Tuesday, September 1, 2015
Not A Crime! An Interview with Kazimir Lee Iskander
A few weeks ago, I came across the comic story, Not A Crime by Malaysia born cartoonist, Kazimir Lee Iskander. It is a story about the arrest and discrimination faced by trans women in Malaysia and a particular incident that happened in Negeri Sembilan in June 2014. It came out of nowhere and it's really one of the best things I've read this year. I tracked down Kazimir to get the lowdown on him and his work.
Not A Crime is a fascinating story. If you have not drawn about it, most of us would not know about the Jempol arrests in Malaysia in June 2014. How did you get to know about it (you were in Malaysia at that time) and what made you want to do a story about this?
I had done some work with Thilaga, who is one of the members of Justice For Sisters (JFS – the group that helped the trans women after they were arrested), prior to learning about the Jempol arrests. Thilaga and I did some work with Food Not Bombs, another excellent lefty NGO. Thilaga actually put me on the Seksualiti Mederka (the Malaysian equivalent of Pride) and JFS mailing list, so I was informed about the Jempol arrests the night it happened, and watched it unfold over the week. I really wanted to make work that showed outsiders the state of Malaysian activism, that there were actually a lot of wonderful people working to fight bigotry and fundamentalism every day.
The story has been featured in Slate and a 1-page version of it is on the Guardian #OpenComics project. Have more people written to you about this story and wanting to find out more about the Section 66 law in Malaysia?
Yes! People normally contact me through my website. It's amazing to be able to refer people to the JFS homepage and it's really heartening to see so many people show interest in Malaysia's LGBT scene too. It's an amazing scene.
What are your politics?
I am a dyed in the wool leftist. I consider myself a feminist and advocate for LGBT (IQA) rights as well, though I guess time will tell if I can make a difference or if I'm just another middle class man shooting his mouth off. I'm also increasingly passionate about sex work decriminalization and worker's rights.
I looked through your website. There are many comics and animation which most people are not aware of - where have you been doing your work and where have you been published?
I am currently in grad school, but I spent the last few years working freelance, so a lot of my work is either published solely on the internet (through my website or tumblr) or self-published to sell at conventions.
Your bio stated that you have lived in Malaysia, USA and the UK - where were you from originally and what/where did you study/work?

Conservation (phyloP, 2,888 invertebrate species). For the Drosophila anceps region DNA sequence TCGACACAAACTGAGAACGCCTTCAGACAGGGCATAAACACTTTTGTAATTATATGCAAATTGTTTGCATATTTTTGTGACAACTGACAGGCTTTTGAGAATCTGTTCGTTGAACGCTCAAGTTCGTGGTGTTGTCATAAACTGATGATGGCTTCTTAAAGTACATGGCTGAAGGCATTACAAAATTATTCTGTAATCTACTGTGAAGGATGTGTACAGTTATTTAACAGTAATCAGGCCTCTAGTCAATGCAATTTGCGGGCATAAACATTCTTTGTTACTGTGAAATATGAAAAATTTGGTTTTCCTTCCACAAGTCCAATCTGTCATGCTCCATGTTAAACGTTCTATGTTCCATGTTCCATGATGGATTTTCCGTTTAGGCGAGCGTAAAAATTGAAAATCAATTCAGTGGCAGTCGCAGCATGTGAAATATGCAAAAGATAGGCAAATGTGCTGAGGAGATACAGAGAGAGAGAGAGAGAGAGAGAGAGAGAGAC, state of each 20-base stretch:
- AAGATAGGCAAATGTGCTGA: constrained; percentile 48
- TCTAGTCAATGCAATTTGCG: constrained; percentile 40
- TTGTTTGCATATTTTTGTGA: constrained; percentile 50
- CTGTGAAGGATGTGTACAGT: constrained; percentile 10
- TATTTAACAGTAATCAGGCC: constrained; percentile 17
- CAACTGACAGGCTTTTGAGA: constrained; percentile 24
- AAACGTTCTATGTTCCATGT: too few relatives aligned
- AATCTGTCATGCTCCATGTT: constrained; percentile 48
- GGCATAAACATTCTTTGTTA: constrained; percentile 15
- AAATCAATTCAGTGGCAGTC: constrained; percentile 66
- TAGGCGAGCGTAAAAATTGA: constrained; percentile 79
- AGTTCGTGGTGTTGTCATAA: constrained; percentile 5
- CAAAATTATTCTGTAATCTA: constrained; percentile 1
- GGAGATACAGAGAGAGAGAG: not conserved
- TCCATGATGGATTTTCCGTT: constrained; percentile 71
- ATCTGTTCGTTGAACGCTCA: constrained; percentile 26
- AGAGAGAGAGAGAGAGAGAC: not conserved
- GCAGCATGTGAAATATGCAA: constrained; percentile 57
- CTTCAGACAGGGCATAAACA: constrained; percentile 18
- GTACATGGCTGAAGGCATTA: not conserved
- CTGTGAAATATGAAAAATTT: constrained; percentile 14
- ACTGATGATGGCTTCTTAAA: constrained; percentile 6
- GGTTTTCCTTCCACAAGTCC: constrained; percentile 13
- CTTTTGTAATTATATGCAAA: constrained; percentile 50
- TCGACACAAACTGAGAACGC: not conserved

I lived in Malaysia for the first 12 years of my life. Then I went to boarding school in the UK, in Tonbridge, Kent. I received my BFA in Animation at the Minneapolis College of Art and Design.
How would you describe your comic style - more American/Western?
I suppose my style is somewhat western or European, although Malaysian comics have been very influenced by publications like MAD magazine, and I draw from that as well.
What are your influences? What sort of comics did you grow up reading in Malaysia? Lat?
I grew up reading a lot of Tintin, Lat, Gila-Gila, MAD magazine, Ren and Stimpy comics, and standard superhero stuff.
You are currently doing a MA in cartooning at the Center for Cartoon Studies - how did that come about? Something you have always wanted to do? How is the course so far and who are teaching you?
The course is amazing. I feel like there could be more support for international students, but I think the course is always evolving and learning from its mistakes, so I think that will change. I really wanted to make more work that was overtly political, and there was no room for that in animation, so I decided to make comics instead. I feel privileged to have some really amazing course instructors, including Stephen Bissette, James Sturm and Jason Lutes. We get so much hands-on advice and instruction from these award winning creators, there is really no other school like this one.
What do you hope to achieve with your comics and animation?
I hope to reach a wide audience and hopefully entertain people while engaging with their politics. I want to make great art and bring people together, and make them laugh and cry.
Finally, a comment on what's happening in Malaysia right now..
It's disgusting how the culture of corruption and racial supremacy has eaten away at our democracy for so long. I can hardly even call it a democracy anymore, since the elections are so dirty. I am deeply disappointed that our leaders operate with the implicit approval of the West (because said leaders sell themselves as 'Islamic moderates' and are willing to sign the TPP).However, just this weekend we had a giant pro-transparency march that my amazing activist mother attended (I am so proud of her) so I have to believe things can change for the better.